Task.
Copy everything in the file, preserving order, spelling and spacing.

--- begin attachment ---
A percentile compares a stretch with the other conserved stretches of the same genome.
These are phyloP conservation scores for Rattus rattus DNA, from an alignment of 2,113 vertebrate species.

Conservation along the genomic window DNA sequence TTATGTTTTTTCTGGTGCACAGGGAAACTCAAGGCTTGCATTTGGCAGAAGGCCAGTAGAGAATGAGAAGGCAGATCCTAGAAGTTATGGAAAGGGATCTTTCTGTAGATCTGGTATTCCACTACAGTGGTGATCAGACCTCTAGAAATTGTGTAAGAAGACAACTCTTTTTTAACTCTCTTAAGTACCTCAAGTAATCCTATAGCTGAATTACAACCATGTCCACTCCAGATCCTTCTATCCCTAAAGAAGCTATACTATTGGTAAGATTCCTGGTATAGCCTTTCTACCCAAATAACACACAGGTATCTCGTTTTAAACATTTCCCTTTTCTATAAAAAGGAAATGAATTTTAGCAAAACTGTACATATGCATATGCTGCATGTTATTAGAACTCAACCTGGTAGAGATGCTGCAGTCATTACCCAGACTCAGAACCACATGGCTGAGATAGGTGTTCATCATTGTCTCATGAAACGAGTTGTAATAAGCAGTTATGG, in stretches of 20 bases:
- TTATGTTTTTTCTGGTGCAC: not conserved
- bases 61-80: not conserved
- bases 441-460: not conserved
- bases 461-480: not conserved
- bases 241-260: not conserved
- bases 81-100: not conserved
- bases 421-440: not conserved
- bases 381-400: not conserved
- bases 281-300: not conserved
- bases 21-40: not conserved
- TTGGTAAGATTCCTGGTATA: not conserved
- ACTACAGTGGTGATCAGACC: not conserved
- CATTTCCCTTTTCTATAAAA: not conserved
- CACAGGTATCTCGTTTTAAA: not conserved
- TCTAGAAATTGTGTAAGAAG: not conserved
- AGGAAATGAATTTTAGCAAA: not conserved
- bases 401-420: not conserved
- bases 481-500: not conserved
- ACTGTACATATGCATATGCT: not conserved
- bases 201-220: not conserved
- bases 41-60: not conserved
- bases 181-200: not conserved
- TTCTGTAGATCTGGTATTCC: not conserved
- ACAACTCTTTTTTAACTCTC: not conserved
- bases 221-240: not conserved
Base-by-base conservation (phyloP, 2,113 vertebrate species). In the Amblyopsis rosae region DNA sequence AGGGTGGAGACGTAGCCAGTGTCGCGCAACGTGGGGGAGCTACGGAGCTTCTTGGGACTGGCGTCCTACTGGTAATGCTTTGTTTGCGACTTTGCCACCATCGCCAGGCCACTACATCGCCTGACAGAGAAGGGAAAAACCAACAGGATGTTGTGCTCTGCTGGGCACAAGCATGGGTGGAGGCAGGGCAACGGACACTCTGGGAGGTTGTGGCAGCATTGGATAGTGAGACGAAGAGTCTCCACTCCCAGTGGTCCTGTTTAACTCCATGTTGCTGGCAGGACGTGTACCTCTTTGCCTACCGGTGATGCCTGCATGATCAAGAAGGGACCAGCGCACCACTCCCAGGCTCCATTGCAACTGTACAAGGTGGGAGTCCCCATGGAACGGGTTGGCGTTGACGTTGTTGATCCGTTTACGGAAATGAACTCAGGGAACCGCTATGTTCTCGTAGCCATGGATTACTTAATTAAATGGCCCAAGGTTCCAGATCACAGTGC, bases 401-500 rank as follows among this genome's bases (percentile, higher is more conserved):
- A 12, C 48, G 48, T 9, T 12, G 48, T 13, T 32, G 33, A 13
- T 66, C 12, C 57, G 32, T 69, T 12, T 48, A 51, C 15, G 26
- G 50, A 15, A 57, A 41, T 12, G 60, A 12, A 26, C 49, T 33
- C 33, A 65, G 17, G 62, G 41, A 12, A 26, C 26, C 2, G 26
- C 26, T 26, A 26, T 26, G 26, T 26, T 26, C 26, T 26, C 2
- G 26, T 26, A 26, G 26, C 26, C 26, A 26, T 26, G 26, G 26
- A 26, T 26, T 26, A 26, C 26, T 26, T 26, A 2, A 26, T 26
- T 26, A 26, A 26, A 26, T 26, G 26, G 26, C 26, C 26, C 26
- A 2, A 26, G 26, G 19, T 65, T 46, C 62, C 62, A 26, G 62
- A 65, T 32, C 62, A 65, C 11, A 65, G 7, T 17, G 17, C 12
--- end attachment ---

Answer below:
A percentile compares a stretch with the other conserved stretches of the same genome.
These are phyloP conservation scores for Rattus rattus DNA, from an alignment of 2,113 vertebrate species.

Conservation along the genomic window DNA sequence TTATGTTTTTTCTGGTGCACAGGGAAACTCAAGGCTTGCATTTGGCAGAAGGCCAGTAGAGAATGAGAAGGCAGATCCTAGAAGTTATGGAAAGGGATCTTTCTGTAGATCTGGTATTCCACTACAGTGGTGATCAGACCTCTAGAAATTGTGTAAGAAGACAACTCTTTTTTAACTCTCTTAAGTACCTCAAGTAATCCTATAGCTGAATTACAACCATGTCCACTCCAGATCCTTCTATCCCTAAAGAAGCTATACTATTGGTAAGATTCCTGGTATAGCCTTTCTACCCAAATAACACACAGGTATCTCGTTTTAAACATTTCCCTTTTCTATAAAAAGGAAATGAATTTTAGCAAAACTGTACATATGCATATGCTGCATGTTATTAGAACTCAACCTGGTAGAGATGCTGCAGTCATTACCCAGACTCAGAACCACATGGCTGAGATAGGTGTTCATCATTGTCTCATGAAACGAGTTGTAATAAGCAGTTATGG, in stretches of 20 bases:
- TTATGTTTTTTCTGGTGCAC: not conserved
- bases 61-80: not conserved
- bases 441-460: not conserved
- bases 461-480: not conserved
- bases 241-260: not conserved
- bases 81-100: not conserved
- bases 421-440: not conserved
- bases 381-400: not conserved
- bases 281-300: not conserved
- bases 21-40: not conserved
- TTGGTAAGATTCCTGGTATA: not conserved
- ACTACAGTGGTGATCAGACC: not conserved
- CATTTCCCTTTTCTATAAAA: not conserved
- CACAGGTATCTCGTTTTAAA: not conserved
- TCTAGAAATTGTGTAAGAAG: not conserved
- AGGAAATGAATTTTAGCAAA: not conserved
- bases 401-420: not conserved
- bases 481-500: not conserved
- ACTGTACATATGCATATGCT: not conserved
- bases 201-220: not conserved
- bases 41-60: not conserved
- bases 181-200: not conserved
- TTCTGTAGATCTGGTATTCC: not conserved
- ACAACTCTTTTTTAACTCTC: not conserved
- bases 221-240: not conserved
Base-by-base conservation (phyloP, 2,113 vertebrate species). In the Amblyopsis rosae region DNA sequence AGGGTGGAGACGTAGCCAGTGTCGCGCAACGTGGGGGAGCTACGGAGCTTCTTGGGACTGGCGTCCTACTGGTAATGCTTTGTTTGCGACTTTGCCACCATCGCCAGGCCACTACATCGCCTGACAGAGAAGGGAAAAACCAACAGGATGTTGTGCTCTGCTGGGCACAAGCATGGGTGGAGGCAGGGCAACGGACACTCTGGGAGGTTGTGGCAGCATTGGATAGTGAGACGAAGAGTCTCCACTCCCAGTGGTCCTGTTTAACTCCATGTTGCTGGCAGGACGTGTACCTCTTTGCCTACCGGTGATGCCTGCATGATCAAGAAGGGACCAGCGCACCACTCCCAGGCTCCATTGCAACTGTACAAGGTGGGAGTCCCCATGGAACGGGTTGGCGTTGACGTTGTTGATCCGTTTACGGAAATGAACTCAGGGAACCGCTATGTTCTCGTAGCCATGGATTACTTAATTAAATGGCCCAAGGTTCCAGATCACAGTGC, bases 401-500 rank as follows among this genome's bases (percentile, higher is more conserved):
- A 12, C 48, G 48, T 9, T 12, G 48, T 13, T 32, G 33, A 13
- T 66, C 12, C 57, G 32, T 69, T 12, T 48, A 51, C 15, G 26
- G 50, A 15, A 57, A 41, T 12, G 60, A 12, A 26, C 49, T 33
- C 33, A 65, G 17, G 62, G 41, A 12, A 26, C 26, C 2, G 26
- C 26, T 26, A 26, T 26, G 26, T 26, T 26, C 26, T 26, C 2
- G 26, T 26, A 26, G 26, C 26, C 26, A 26, T 26, G 26, G 26
- A 26, T 26, T 26, A 26, C 26, T 26, T 26, A 2, A 26, T 26
- T 26, A 26, A 26, A 26, T 26, G 26, G 26, C 26, C 26, C 26
- A 2, A 26, G 26, G 19, T 65, T 46, C 62, C 62, A 26, G 62
- A 65, T 32, C 62, A 65, C 11, A 65, G 7, T 17, G 17, C 12